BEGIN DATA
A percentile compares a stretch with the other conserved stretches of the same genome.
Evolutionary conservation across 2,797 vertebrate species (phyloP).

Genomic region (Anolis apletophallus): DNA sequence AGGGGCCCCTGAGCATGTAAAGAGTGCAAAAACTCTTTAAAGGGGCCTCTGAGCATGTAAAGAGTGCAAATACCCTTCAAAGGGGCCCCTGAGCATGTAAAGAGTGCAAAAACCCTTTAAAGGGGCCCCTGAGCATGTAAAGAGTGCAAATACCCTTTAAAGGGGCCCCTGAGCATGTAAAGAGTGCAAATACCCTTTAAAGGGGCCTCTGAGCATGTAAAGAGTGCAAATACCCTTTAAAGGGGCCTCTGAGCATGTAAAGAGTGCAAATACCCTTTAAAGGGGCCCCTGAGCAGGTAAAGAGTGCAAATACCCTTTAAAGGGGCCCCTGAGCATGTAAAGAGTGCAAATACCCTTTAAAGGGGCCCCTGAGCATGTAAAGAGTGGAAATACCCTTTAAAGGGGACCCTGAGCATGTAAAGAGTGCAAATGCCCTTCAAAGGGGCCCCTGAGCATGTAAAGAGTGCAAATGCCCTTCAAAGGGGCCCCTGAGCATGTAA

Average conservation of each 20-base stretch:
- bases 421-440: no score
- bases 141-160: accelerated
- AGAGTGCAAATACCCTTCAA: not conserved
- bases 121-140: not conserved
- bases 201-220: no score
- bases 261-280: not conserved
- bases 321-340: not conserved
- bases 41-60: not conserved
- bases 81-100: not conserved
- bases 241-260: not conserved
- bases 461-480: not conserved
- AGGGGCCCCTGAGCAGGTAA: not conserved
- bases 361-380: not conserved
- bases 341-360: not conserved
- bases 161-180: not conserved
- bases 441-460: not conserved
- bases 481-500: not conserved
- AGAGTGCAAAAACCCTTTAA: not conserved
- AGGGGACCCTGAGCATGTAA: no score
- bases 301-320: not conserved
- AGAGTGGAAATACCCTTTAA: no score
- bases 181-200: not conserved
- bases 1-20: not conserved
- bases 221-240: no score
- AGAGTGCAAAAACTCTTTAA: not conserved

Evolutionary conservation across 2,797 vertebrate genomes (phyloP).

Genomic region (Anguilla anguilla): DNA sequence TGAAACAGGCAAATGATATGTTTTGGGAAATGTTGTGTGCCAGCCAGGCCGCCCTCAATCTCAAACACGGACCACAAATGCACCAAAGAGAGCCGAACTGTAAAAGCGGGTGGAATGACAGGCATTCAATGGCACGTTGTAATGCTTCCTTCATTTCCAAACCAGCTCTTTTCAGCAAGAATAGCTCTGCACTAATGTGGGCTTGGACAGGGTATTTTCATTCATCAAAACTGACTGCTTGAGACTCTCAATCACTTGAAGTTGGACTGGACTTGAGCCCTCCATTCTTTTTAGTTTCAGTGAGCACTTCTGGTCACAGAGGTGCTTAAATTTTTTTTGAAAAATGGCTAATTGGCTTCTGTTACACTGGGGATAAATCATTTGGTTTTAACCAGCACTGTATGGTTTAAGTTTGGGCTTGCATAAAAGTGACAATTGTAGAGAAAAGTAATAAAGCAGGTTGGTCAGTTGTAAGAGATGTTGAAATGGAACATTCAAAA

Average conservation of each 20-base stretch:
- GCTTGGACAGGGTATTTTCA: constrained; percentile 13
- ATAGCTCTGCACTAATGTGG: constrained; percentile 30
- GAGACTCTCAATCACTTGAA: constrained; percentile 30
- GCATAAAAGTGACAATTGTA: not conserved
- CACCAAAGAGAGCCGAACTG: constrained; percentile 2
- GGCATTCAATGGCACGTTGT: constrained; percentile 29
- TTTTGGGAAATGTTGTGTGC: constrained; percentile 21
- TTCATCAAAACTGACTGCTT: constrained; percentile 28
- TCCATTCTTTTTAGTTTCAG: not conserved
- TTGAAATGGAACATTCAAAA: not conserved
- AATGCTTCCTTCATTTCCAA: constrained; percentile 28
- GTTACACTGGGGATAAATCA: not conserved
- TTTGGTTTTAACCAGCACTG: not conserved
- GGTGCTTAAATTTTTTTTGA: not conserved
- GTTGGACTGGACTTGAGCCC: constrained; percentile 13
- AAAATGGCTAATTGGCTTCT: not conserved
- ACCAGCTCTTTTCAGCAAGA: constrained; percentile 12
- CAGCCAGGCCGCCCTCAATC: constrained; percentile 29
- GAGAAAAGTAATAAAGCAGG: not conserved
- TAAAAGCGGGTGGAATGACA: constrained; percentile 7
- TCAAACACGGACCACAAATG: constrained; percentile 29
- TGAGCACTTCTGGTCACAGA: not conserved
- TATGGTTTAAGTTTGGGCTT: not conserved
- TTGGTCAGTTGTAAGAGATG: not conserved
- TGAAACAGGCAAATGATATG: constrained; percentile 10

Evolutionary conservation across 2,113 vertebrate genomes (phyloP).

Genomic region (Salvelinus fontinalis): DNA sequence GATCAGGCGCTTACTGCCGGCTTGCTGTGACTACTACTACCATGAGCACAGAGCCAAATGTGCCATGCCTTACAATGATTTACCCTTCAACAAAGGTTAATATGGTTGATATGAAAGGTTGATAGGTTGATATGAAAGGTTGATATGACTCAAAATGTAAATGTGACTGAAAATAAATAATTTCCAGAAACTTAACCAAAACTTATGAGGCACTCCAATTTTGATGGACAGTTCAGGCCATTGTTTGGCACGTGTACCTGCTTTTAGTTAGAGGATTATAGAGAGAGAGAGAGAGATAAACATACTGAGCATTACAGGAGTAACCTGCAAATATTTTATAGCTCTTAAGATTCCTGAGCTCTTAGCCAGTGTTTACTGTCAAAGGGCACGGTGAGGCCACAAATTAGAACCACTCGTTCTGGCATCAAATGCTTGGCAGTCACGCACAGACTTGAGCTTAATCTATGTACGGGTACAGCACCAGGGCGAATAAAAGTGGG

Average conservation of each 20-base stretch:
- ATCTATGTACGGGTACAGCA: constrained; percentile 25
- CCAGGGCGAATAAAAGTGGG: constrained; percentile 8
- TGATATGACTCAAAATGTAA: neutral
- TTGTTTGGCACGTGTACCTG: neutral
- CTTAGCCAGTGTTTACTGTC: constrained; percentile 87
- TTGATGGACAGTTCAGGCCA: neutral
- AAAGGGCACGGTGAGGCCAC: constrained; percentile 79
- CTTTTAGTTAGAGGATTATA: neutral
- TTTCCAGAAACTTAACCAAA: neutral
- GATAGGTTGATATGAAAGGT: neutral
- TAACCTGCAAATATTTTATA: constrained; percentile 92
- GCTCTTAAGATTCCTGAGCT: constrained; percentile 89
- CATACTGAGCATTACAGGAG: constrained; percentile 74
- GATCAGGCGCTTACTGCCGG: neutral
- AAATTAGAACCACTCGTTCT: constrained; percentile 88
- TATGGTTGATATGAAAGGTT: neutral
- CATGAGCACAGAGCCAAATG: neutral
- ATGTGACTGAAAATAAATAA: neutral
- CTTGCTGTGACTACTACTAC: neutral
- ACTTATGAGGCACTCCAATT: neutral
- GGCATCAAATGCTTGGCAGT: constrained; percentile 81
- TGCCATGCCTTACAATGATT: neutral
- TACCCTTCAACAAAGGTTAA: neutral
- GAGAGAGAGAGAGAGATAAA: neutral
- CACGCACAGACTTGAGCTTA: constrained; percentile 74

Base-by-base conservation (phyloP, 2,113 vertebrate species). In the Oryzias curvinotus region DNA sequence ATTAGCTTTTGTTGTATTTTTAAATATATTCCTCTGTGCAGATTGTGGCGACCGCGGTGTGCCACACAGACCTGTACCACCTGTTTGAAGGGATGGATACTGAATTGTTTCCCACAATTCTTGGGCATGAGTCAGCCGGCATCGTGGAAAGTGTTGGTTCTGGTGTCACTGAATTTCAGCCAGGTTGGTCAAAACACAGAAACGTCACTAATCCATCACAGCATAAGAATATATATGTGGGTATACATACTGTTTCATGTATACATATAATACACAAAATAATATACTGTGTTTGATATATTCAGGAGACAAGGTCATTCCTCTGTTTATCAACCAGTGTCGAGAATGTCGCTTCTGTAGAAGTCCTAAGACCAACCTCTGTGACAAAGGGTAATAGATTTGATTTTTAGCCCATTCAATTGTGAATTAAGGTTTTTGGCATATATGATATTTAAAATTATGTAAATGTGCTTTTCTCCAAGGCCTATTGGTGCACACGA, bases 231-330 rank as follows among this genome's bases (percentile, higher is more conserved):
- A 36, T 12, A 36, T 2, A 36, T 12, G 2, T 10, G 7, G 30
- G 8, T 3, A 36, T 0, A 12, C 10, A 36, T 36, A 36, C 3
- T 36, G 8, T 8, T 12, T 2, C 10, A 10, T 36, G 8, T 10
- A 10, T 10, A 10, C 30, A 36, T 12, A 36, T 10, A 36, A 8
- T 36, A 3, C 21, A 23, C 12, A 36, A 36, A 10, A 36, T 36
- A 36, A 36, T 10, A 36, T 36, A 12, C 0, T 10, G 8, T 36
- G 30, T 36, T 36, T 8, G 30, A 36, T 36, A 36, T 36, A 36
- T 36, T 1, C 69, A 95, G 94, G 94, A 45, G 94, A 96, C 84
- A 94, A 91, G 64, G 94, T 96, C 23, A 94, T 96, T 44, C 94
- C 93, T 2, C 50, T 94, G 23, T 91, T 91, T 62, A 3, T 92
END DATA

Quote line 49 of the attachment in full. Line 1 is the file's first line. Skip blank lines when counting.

- ACCAGCTCTTTTCAGCAAGA: constrained; percentile 12